TOTAL KNOWN: 30-40
Very Fine: 7-10 (this includes coins which have been cleaned or damaged and will not grade numerically at PCGS or NGC.)
Extremely Fine: 13-16
About Uncirculated: 10-14
POPULATION FIGURES: As of the beginning of 2015, PCGS had graded three in AU50, two in AU53 and three in AU55 for a total of eight coins in About Uncirculated. NGC had graded three in AU50, four in AU53, three in AU55 and four in AU58 including one from the S.S. Republic for a total of 14 in About Uncirculated. These figures are inflated by resubmissions, especially in AU53 and AU55. CAC has approved only one 1854-O, a single VF30 example.
PERFORMANCE SINCE 2002: In the current market, an average quality About Uncirculated example (equivalent to AU50) would sell for an estimated $300,000-350,000. In 2002, this coin would have sold for $80,000-100,000. A Choice About Uncirculated example (equivalent to AU55) would sell for an estimated $450,000-550,000 in today’s market. In 2002, this coin would have sold for $125,000-150,000.
COMMENTS: Prices for the 1854-O have soared since the first edition of this book was published in 2002. I am aware of at least four which have traded for close to or over $500,000. The current auction record of $603,750 in October 2008 probably represented the exact height of the market for this date and prices dropped 20-30% in the next few years; they have been slowly working their way back up towards their previous highs.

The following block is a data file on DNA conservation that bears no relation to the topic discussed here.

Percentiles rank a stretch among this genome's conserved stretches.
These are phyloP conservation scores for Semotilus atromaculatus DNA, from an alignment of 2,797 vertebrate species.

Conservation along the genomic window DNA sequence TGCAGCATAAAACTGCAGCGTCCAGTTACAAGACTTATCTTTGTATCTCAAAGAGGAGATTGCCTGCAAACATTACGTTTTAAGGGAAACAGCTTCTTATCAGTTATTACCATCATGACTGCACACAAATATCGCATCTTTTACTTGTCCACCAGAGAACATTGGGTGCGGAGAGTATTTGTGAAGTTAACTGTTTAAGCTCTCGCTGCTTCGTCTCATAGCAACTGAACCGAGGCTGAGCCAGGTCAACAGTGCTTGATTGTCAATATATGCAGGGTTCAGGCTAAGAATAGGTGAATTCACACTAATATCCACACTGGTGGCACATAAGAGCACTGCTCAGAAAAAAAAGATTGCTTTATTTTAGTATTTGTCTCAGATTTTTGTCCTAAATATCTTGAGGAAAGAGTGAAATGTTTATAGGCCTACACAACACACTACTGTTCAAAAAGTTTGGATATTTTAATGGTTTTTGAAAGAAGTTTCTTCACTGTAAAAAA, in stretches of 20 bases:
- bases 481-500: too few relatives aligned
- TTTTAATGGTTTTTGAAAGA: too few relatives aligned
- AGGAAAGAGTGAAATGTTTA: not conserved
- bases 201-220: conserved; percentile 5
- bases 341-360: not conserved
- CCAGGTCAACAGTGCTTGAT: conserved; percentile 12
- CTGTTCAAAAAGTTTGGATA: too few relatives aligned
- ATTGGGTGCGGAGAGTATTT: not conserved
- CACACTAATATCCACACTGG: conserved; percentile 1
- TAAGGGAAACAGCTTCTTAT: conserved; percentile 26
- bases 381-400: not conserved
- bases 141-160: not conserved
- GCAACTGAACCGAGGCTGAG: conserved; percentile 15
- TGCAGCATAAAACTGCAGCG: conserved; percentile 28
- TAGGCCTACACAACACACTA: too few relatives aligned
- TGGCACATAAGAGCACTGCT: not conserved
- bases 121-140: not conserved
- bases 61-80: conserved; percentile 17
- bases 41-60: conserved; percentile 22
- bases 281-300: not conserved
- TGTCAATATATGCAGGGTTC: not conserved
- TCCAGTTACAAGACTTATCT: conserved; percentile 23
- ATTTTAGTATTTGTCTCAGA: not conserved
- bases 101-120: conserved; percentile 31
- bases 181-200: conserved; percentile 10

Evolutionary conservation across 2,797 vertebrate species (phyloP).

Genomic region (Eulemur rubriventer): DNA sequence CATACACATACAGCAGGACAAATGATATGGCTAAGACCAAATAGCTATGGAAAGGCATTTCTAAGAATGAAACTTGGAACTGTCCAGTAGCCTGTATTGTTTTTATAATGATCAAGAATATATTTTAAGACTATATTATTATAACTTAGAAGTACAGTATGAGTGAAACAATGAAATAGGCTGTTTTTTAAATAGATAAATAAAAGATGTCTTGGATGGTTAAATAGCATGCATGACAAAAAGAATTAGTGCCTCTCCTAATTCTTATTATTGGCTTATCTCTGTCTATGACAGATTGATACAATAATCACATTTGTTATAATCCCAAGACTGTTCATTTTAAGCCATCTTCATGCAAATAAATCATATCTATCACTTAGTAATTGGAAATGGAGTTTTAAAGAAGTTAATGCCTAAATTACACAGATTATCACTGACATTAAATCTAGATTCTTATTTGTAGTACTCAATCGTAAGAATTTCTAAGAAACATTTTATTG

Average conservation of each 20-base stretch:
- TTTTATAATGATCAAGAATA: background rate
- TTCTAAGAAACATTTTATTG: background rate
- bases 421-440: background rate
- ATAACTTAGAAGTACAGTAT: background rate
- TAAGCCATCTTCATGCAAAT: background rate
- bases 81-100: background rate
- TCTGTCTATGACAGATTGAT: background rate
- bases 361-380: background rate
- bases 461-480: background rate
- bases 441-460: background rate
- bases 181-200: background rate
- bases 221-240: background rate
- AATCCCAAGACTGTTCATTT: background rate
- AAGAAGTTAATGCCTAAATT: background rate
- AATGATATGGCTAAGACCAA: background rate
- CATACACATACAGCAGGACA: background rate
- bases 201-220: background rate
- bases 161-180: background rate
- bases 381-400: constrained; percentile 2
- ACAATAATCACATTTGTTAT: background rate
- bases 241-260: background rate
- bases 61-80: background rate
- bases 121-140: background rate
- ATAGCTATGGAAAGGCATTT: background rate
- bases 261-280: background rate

The grade distribution for the 1854-O has changed since this book was first published. This is due to a relaxing of grading standards for this date. Many of the coins that might have been graded Extremely Fine-45 in 2002 and now graded About Uncirculated-50 or even About Uncirculated-53. Population figures at PCGS and NGC skew heavily towards the AU grades but this is misleading. There are some resubmissions and clearly a number have been “market graded.” I still feel that a true About Uncirculated 1854-O double eagle is extremely rare and there are probably not more than a half dozen which meet my personal criteria of “About Uncirculated” standards.
In their 2014 ANA sale, Heritage Auctions provided an excellent detailed list of higher grade 1854-O double eagles which have sold at auction in the last two decades. This list is reprinted here, courtesy of Heritage.
Roster of High-Grade 1854-O Double Eagles
The following roster includes high-grade examples of the 1854-O double eagle that have appeared at auction over the past two decades, with earlier appearances of the various specimens when they can be traced.
1. AU58 NGC. Gilhousen Collection (Superior, 2/1973), lot 854; Harry W. Bass, Jr.; Bass Collection, Part III (Bowers and Merena, 5/2000), lot 780; San Francisco Signature (Heritage, 7/2005), lot 10397, realized $431,250.
2. AU58 NGC. Auction ’79 (Stack’s, 7/1979), lot 934; ANA Building Fund Sale (Steve Ivy, 12/1981), lot 1560; January-February Auction (Superior, 1/1993), lot 3087; FUN Signature (Heritage, 1/2002), lot 4011; FUN Signature (Heritage, 1/2004), lot 3087.
3. AU58 NGC. Recovered from the wreck of the S.S. Republic; Monaco Rare Coins; sold by private treaty for $675,000 in 2004, per Jeff Garrett and Ron Guth.
4. AU58 NGC. Cicero Collection (New Netherlands, 12/1960), lot 8; H. Jeff Browning; Dallas Bank Collection (Sotheby’s/Stack’s, 10/2001), lot 10.
5. AU55 PCGS. Robert Marks Collection (American Auction Association, 11/1972), lot 1056; James and Margaret Carter Collection, Part II (Stack’s, 3/1986), lot 528; Auction ’88 (David Akers, 7/1988), lot 974; Cincinnati Collection (Heritage, 1/2005), lot 8829; Pittsburgh Signature (Heritage, 10/2011), lot 5099, realized $431,250.